Abstract

Offices of independent review have been established in the UK and Australia to oversee the two states’ anti-terrorism laws. The Independent Reviewer of Terrorism Legislation in the UK and the Australian Independent National Security Legislation Monitor share similar functions and objectives. The terms of reference for the UK’s Independent Reviewer can be found in a number of different sources, but have most recently been outlined by the Home Office: ‘the Independent Reviewer’s role is to monitor UK counterterrorism legislation for its fairness, effectiveness and proportionality.’ The office is described as providing ‘an important safeguard, informing the Parliamentary and public debate on counter-terrorism law and civil liberties.’ In Australia, the Independent Monitor’s terms of reference are laid out in statute. The Independent Monitor must review the operation, effectiveness and implications of Australia’s anti-terrorism laws in order to assist Ministers in ensuring that those laws are effective in deterring, preventing and responding to terrorism, are consistent with Australia’s international obligations, and contain appropriate safeguards for protecting the rights of individuals. Both offices must report annually and those reports must be tabled in the national parliament. The two offices have thus both been established to review the ongoing operation, effectiveness and human rights implications of the laws for the purpose of informing parliament’s anti-terrorism law-making. Analysis reveals that neither office has been particularly successful at doing so, raising questions as to the effectiveness of independent review as an accountability mechanism in the anti-terrorism context. However, this relies on the assumption that the test for ‘effectiveness’ is simply one of whether or not the two offices fulfil their terms of reference. This ignores other potential benefits that the offices may have. This paper therefore seeks to broaden the question of how effective offices of independent review are by examining alternative tests for ‘effectiveness’.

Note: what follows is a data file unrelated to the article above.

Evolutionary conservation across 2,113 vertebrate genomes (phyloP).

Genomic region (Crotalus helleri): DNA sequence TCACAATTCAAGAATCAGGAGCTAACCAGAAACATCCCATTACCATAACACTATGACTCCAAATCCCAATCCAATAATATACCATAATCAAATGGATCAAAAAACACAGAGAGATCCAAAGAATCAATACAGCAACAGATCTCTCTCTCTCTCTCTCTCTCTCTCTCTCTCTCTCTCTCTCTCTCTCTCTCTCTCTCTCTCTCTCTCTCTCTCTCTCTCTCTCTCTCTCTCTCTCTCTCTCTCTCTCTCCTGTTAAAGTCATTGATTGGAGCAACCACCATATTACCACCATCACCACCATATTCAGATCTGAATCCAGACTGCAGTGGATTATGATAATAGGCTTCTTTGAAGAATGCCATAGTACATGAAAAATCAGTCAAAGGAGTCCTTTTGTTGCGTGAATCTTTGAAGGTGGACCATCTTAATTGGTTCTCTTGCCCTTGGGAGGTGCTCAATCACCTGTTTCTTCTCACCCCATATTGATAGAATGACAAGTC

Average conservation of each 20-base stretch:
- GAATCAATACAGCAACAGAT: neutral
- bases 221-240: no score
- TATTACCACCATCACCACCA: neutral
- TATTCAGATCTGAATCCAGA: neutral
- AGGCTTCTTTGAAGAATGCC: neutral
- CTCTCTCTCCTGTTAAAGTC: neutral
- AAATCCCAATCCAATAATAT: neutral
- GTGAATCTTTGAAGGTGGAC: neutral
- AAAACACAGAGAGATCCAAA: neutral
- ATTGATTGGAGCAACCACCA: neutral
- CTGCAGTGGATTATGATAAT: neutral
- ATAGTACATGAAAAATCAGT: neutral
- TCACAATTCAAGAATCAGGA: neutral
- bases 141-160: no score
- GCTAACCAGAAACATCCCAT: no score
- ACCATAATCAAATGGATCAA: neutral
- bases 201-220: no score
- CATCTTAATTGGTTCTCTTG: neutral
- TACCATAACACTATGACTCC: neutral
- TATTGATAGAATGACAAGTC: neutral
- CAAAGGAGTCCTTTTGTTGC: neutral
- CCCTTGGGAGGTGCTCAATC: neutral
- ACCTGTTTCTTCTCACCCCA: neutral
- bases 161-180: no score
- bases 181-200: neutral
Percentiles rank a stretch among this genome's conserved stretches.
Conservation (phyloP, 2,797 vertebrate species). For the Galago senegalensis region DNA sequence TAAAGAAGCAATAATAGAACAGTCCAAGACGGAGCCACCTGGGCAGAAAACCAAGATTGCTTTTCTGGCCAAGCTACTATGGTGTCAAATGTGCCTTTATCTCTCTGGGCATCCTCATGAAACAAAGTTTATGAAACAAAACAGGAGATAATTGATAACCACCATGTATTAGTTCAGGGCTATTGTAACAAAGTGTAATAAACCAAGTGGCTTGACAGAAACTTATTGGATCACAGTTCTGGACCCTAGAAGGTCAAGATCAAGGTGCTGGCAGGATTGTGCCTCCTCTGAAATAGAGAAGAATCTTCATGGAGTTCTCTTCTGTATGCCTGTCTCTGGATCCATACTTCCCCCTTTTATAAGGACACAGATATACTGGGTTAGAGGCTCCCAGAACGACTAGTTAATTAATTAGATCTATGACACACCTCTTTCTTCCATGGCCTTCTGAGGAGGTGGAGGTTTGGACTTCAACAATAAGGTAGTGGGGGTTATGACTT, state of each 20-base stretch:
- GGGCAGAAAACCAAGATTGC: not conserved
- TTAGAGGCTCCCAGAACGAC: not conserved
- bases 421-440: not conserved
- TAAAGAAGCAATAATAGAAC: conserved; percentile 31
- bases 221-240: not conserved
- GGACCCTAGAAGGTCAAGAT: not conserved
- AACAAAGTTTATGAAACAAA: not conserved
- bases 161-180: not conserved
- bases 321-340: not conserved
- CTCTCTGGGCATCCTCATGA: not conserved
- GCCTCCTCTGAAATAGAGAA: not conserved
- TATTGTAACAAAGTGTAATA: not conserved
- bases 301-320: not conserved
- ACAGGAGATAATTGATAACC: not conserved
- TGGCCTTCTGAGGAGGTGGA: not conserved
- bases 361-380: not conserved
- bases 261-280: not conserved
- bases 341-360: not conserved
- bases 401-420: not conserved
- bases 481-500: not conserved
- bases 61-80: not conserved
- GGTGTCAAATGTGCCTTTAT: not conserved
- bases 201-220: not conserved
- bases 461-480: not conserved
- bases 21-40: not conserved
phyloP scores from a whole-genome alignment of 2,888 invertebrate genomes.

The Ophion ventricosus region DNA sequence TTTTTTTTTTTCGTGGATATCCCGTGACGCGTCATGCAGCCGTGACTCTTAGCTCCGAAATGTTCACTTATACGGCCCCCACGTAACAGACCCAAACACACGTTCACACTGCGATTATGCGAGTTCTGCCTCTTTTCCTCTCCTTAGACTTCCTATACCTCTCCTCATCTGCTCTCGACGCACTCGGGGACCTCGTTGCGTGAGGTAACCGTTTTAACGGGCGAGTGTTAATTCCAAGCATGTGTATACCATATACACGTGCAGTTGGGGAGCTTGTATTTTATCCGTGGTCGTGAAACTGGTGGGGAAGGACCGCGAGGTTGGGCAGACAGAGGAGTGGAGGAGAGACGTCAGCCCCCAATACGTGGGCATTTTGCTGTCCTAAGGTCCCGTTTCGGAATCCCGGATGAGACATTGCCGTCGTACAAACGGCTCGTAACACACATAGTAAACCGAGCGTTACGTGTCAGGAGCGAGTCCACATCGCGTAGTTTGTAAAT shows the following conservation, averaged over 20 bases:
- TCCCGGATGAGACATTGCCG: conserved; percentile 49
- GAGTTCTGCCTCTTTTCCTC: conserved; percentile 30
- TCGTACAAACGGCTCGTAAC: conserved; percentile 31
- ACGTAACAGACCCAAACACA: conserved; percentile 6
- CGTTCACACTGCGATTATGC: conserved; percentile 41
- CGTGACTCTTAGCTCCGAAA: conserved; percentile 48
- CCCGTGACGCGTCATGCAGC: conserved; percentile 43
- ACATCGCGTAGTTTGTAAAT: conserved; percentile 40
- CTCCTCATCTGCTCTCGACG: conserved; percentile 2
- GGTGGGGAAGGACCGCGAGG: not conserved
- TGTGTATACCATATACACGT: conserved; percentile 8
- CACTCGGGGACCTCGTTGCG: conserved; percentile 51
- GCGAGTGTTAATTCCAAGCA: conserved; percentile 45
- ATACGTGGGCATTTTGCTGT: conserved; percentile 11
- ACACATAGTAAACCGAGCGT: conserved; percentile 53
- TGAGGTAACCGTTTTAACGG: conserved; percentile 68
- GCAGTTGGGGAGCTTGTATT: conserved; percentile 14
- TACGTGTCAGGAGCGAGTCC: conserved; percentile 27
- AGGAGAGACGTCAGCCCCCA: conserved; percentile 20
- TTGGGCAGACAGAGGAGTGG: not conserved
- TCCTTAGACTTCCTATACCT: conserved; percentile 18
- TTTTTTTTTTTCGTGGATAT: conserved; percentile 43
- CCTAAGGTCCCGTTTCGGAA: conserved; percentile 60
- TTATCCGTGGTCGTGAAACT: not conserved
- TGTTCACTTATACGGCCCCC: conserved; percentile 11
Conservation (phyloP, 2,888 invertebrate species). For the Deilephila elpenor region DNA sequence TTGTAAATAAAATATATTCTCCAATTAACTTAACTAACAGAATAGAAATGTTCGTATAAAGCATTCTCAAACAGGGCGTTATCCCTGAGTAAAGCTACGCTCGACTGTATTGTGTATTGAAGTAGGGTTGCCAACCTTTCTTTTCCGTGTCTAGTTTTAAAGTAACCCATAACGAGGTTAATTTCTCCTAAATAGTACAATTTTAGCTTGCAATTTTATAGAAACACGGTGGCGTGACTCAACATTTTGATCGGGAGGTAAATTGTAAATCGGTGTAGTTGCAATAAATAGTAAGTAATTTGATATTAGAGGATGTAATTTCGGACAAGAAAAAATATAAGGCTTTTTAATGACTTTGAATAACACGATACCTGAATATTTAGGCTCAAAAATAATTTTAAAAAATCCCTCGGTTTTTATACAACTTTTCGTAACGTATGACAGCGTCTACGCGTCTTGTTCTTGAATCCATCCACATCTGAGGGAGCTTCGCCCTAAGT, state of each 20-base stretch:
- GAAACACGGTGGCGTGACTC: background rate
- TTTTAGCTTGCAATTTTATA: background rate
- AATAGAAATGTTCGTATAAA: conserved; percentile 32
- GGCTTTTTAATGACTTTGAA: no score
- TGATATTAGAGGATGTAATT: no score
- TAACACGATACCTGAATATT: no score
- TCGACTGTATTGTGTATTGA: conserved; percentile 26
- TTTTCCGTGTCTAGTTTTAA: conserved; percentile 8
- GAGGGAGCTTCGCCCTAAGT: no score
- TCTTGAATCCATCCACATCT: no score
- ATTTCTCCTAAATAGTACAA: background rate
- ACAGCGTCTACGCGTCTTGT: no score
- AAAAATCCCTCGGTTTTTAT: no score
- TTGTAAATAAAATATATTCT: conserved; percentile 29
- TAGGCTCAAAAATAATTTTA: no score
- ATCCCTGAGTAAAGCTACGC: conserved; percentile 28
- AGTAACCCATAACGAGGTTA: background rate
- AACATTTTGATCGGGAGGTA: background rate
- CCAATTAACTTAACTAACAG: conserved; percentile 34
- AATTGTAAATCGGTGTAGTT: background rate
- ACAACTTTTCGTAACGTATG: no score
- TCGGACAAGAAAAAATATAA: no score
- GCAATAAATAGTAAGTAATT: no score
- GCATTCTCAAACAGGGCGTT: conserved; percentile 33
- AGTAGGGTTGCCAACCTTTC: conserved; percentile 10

Biographical Note

Dr Jessie Blackbourn is a Research Fellow in the Centre for Socio-Legal Studies at the University of Oxford. She has previously been employed as a Lecturer in Politics and Human Rights at Kingston University, London and as a Postdoctoral Research Fellow on Professor George Williams’ Australian Research Council Laureate Fellowship project ‘Anti-Terror Laws and the Democratic Challenge’ in the Gilbert + Tobin Centre of Public Law at the University of New South Wales. Jessie’s research interest lies in the area of anti-terrorism law with a particular focus on oversight and review. Her manuscript Anti-Terrorism Laws and Normalising Northern Ireland was published by Routledge in 2014 and she has published a number of article in international peer reviewed journals, including the Modern Law Review, Statute Law Review, Parliamentary Affairs and Terrorism and Political Violence.